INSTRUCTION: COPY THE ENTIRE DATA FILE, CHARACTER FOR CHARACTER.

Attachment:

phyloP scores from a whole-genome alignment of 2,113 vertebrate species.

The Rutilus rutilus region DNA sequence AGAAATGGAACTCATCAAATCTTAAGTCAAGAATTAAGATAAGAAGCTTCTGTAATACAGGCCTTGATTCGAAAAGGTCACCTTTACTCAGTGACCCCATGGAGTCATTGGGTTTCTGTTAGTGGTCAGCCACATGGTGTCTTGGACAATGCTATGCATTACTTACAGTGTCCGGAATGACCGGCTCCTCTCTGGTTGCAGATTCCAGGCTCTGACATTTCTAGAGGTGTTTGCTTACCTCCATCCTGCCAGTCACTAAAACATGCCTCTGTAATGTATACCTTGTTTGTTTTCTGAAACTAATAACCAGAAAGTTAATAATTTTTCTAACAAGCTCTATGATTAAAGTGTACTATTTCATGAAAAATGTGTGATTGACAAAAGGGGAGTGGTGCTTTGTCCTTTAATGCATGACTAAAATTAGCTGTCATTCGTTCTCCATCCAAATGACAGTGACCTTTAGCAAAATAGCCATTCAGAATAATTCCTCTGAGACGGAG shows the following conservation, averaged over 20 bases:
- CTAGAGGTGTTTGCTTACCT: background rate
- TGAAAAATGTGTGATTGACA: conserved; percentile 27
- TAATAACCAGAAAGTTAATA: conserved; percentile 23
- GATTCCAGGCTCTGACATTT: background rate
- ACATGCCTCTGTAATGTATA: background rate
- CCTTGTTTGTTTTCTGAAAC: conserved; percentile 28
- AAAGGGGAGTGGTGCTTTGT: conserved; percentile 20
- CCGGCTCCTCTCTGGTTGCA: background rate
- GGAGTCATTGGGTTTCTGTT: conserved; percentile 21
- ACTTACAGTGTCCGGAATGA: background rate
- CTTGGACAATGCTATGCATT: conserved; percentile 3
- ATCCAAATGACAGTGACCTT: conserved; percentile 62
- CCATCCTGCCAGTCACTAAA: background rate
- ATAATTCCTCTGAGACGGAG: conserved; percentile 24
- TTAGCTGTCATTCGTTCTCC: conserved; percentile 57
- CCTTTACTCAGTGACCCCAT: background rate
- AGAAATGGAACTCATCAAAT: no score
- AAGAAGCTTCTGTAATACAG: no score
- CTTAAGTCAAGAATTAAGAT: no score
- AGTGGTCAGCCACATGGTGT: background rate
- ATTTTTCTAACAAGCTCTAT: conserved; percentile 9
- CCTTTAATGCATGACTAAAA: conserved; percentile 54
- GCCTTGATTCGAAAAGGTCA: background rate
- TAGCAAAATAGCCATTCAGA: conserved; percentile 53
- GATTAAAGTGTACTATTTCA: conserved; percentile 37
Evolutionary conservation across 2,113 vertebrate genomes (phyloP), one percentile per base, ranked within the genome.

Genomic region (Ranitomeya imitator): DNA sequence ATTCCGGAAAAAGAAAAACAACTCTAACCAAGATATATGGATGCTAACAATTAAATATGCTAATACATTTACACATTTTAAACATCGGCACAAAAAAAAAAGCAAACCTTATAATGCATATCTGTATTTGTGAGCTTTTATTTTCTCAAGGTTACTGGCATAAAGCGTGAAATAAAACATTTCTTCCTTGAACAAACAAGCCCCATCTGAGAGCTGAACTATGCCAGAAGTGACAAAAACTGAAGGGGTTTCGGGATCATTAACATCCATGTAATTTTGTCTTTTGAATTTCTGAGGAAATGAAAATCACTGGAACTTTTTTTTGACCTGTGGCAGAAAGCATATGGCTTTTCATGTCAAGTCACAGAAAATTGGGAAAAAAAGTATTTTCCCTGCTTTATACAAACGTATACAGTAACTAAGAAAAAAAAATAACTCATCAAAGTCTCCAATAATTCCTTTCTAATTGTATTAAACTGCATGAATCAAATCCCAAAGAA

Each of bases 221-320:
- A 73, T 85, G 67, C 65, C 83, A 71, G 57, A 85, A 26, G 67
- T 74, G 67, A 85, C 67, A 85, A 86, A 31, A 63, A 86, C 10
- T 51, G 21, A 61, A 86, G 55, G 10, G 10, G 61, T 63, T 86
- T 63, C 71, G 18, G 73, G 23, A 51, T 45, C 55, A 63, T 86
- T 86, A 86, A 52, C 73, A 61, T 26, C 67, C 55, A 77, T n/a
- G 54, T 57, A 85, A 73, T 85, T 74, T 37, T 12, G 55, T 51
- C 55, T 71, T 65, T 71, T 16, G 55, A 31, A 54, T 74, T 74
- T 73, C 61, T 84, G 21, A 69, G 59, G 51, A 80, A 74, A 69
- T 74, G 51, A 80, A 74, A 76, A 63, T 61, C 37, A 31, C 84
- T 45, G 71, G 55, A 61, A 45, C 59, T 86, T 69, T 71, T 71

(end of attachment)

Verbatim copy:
phyloP scores from a whole-genome alignment of 2,113 vertebrate species.

The Rutilus rutilus region DNA sequence AGAAATGGAACTCATCAAATCTTAAGTCAAGAATTAAGATAAGAAGCTTCTGTAATACAGGCCTTGATTCGAAAAGGTCACCTTTACTCAGTGACCCCATGGAGTCATTGGGTTTCTGTTAGTGGTCAGCCACATGGTGTCTTGGACAATGCTATGCATTACTTACAGTGTCCGGAATGACCGGCTCCTCTCTGGTTGCAGATTCCAGGCTCTGACATTTCTAGAGGTGTTTGCTTACCTCCATCCTGCCAGTCACTAAAACATGCCTCTGTAATGTATACCTTGTTTGTTTTCTGAAACTAATAACCAGAAAGTTAATAATTTTTCTAACAAGCTCTATGATTAAAGTGTACTATTTCATGAAAAATGTGTGATTGACAAAAGGGGAGTGGTGCTTTGTCCTTTAATGCATGACTAAAATTAGCTGTCATTCGTTCTCCATCCAAATGACAGTGACCTTTAGCAAAATAGCCATTCAGAATAATTCCTCTGAGACGGAG shows the following conservation, averaged over 20 bases:
- CTAGAGGTGTTTGCTTACCT: background rate
- TGAAAAATGTGTGATTGACA: conserved; percentile 27
- TAATAACCAGAAAGTTAATA: conserved; percentile 23
- GATTCCAGGCTCTGACATTT: background rate
- ACATGCCTCTGTAATGTATA: background rate
- CCTTGTTTGTTTTCTGAAAC: conserved; percentile 28
- AAAGGGGAGTGGTGCTTTGT: conserved; percentile 20
- CCGGCTCCTCTCTGGTTGCA: background rate
- GGAGTCATTGGGTTTCTGTT: conserved; percentile 21
- ACTTACAGTGTCCGGAATGA: background rate
- CTTGGACAATGCTATGCATT: conserved; percentile 3
- ATCCAAATGACAGTGACCTT: conserved; percentile 62
- CCATCCTGCCAGTCACTAAA: background rate
- ATAATTCCTCTGAGACGGAG: conserved; percentile 24
- TTAGCTGTCATTCGTTCTCC: conserved; percentile 57
- CCTTTACTCAGTGACCCCAT: background rate
- AGAAATGGAACTCATCAAAT: no score
- AAGAAGCTTCTGTAATACAG: no score
- CTTAAGTCAAGAATTAAGAT: no score
- AGTGGTCAGCCACATGGTGT: background rate
- ATTTTTCTAACAAGCTCTAT: conserved; percentile 9
- CCTTTAATGCATGACTAAAA: conserved; percentile 54
- GCCTTGATTCGAAAAGGTCA: background rate
- TAGCAAAATAGCCATTCAGA: conserved; percentile 53
- GATTAAAGTGTACTATTTCA: conserved; percentile 37
Evolutionary conservation across 2,113 vertebrate genomes (phyloP), one percentile per base, ranked within the genome.

Genomic region (Ranitomeya imitator): DNA sequence ATTCCGGAAAAAGAAAAACAACTCTAACCAAGATATATGGATGCTAACAATTAAATATGCTAATACATTTACACATTTTAAACATCGGCACAAAAAAAAAAGCAAACCTTATAATGCATATCTGTATTTGTGAGCTTTTATTTTCTCAAGGTTACTGGCATAAAGCGTGAAATAAAACATTTCTTCCTTGAACAAACAAGCCCCATCTGAGAGCTGAACTATGCCAGAAGTGACAAAAACTGAAGGGGTTTCGGGATCATTAACATCCATGTAATTTTGTCTTTTGAATTTCTGAGGAAATGAAAATCACTGGAACTTTTTTTTGACCTGTGGCAGAAAGCATATGGCTTTTCATGTCAAGTCACAGAAAATTGGGAAAAAAAGTATTTTCCCTGCTTTATACAAACGTATACAGTAACTAAGAAAAAAAAATAACTCATCAAAGTCTCCAATAATTCCTTTCTAATTGTATTAAACTGCATGAATCAAATCCCAAAGAA

Each of bases 221-320:
- A 73, T 85, G 67, C 65, C 83, A 71, G 57, A 85, A 26, G 67
- T 74, G 67, A 85, C 67, A 85, A 86, A 31, A 63, A 86, C 10
- T 51, G 21, A 61, A 86, G 55, G 10, G 10, G 61, T 63, T 86
- T 63, C 71, G 18, G 73, G 23, A 51, T 45, C 55, A 63, T 86
- T 86, A 86, A 52, C 73, A 61, T 26, C 67, C 55, A 77, T n/a
- G 54, T 57, A 85, A 73, T 85, T 74, T 37, T 12, G 55, T 51
- C 55, T 71, T 65, T 71, T 16, G 55, A 31, A 54, T 74, T 74
- T 73, C 61, T 84, G 21, A 69, G 59, G 51, A 80, A 74, A 69
- T 74, G 51, A 80, A 74, A 76, A 63, T 61, C 37, A 31, C 84
- T 45, G 71, G 55, A 61, A 45, C 59, T 86, T 69, T 71, T 71